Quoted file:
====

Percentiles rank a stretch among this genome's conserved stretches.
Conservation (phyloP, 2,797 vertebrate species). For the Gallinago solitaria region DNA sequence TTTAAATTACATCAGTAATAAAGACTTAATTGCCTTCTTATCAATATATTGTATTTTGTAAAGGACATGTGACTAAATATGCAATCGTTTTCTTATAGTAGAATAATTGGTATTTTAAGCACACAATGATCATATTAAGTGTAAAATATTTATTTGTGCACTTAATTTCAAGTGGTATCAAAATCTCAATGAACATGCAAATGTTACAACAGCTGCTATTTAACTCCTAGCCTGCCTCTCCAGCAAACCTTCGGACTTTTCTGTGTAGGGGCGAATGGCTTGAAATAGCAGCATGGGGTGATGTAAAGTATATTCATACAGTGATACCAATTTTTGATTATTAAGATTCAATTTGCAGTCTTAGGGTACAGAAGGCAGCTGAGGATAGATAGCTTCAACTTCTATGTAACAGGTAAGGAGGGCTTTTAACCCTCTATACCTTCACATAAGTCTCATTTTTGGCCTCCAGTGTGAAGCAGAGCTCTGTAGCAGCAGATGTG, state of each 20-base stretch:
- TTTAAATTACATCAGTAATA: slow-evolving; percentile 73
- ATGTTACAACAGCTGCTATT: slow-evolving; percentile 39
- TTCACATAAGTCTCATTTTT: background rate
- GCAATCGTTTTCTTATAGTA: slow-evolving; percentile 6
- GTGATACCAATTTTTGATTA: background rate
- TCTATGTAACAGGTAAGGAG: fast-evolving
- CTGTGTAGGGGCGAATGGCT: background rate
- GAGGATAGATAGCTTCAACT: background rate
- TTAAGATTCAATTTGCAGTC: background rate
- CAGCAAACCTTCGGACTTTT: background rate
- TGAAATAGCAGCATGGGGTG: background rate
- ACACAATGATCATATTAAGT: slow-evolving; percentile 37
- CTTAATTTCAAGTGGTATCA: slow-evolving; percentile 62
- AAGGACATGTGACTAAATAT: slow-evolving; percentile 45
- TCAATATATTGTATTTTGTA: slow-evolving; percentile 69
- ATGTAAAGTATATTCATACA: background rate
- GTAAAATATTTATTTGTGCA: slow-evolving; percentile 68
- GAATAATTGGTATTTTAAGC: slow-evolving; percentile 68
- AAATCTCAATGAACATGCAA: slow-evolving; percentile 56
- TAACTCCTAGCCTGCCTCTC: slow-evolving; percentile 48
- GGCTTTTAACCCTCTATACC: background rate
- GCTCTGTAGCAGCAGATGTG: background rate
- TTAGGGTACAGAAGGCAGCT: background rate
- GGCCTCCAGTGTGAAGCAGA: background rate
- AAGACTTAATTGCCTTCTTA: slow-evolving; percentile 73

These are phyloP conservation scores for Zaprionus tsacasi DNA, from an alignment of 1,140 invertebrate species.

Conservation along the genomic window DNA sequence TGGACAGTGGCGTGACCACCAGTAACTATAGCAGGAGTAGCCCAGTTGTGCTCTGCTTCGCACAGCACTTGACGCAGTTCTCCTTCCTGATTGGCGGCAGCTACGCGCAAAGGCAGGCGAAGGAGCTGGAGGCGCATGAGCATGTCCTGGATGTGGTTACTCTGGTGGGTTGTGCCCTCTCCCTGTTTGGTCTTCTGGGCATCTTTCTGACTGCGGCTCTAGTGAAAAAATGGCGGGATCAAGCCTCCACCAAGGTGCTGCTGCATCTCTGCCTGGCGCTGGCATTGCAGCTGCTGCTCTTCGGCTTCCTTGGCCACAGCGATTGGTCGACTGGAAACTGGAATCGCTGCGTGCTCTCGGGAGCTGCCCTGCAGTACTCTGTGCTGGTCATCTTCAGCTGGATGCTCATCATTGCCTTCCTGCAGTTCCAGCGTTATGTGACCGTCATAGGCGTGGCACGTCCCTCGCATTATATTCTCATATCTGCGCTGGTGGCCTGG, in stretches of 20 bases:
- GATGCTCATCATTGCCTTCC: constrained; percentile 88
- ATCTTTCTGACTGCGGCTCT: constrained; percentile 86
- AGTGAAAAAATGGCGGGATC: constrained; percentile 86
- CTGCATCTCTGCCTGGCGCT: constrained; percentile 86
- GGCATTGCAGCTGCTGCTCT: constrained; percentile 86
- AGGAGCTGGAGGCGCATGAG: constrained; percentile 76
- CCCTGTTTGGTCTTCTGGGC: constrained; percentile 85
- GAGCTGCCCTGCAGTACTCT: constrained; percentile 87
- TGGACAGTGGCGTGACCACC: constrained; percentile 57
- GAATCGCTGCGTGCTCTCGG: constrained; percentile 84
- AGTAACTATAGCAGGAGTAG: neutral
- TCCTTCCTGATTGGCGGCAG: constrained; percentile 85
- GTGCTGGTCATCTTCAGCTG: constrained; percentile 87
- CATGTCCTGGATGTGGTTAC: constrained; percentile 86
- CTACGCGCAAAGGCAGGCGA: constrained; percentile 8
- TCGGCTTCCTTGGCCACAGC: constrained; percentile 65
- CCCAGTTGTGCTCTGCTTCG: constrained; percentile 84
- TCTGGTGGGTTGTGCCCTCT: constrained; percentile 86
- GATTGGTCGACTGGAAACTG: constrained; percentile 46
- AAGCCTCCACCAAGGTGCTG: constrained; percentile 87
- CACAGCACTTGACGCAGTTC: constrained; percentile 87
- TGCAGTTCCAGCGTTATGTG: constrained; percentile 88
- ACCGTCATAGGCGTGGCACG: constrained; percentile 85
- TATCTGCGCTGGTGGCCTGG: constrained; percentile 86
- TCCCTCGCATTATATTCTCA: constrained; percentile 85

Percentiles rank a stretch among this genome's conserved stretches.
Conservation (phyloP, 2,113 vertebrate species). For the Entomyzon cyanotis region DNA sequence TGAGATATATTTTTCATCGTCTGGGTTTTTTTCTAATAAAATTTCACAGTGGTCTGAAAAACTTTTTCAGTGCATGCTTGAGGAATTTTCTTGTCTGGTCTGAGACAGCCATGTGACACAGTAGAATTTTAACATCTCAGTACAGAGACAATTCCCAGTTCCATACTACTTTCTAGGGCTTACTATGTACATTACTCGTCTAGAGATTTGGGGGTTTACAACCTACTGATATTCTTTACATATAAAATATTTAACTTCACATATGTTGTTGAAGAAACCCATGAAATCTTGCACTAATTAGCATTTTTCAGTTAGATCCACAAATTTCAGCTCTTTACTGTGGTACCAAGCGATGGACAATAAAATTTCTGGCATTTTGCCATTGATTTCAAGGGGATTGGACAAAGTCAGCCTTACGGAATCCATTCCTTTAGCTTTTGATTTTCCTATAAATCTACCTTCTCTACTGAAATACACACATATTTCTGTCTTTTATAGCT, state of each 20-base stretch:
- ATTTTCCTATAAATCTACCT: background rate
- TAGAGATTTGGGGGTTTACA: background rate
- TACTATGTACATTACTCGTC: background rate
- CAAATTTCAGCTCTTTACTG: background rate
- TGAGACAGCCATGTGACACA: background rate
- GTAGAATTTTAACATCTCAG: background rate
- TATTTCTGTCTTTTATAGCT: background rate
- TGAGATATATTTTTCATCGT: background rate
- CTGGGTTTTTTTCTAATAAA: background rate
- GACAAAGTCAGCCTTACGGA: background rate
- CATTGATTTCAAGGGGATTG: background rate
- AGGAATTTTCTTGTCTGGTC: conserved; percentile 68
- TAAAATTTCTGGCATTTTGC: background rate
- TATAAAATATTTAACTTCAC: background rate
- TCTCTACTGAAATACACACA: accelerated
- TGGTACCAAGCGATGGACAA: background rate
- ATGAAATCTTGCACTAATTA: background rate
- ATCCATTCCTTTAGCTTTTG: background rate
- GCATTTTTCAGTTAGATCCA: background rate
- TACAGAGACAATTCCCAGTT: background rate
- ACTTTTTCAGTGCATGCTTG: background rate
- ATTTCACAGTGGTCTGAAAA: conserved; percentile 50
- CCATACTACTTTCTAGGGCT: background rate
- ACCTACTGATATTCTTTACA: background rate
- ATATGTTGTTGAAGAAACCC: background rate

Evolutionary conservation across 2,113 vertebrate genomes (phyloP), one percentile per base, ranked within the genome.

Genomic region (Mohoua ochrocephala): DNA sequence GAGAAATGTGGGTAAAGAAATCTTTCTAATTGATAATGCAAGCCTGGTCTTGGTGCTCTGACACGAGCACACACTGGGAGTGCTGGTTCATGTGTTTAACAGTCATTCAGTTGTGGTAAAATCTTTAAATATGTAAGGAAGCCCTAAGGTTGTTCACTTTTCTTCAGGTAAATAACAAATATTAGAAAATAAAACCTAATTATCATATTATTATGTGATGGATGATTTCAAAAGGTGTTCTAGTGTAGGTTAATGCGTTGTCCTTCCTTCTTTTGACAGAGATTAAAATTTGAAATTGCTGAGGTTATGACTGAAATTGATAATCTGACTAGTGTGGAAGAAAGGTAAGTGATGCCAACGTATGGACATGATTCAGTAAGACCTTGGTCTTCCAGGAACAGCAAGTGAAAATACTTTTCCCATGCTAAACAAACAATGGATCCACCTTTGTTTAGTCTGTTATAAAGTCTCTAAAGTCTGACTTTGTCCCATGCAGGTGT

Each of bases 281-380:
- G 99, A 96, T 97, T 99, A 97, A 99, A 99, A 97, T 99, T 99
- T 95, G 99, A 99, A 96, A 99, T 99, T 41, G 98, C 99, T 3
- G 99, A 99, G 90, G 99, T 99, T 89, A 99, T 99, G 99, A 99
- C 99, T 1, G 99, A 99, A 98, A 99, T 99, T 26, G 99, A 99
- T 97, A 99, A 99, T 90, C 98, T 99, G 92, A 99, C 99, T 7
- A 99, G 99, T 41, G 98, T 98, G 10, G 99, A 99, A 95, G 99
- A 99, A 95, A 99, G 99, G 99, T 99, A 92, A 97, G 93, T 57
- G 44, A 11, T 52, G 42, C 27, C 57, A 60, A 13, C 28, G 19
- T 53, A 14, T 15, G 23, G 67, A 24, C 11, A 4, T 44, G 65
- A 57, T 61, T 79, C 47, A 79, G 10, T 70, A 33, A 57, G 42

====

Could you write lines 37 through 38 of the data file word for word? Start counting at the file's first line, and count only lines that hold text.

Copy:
- GAGCTGCCCTGCAGTACTCT: constrained; percentile 87
- TGGACAGTGGCGTGACCACC: constrained; percentile 57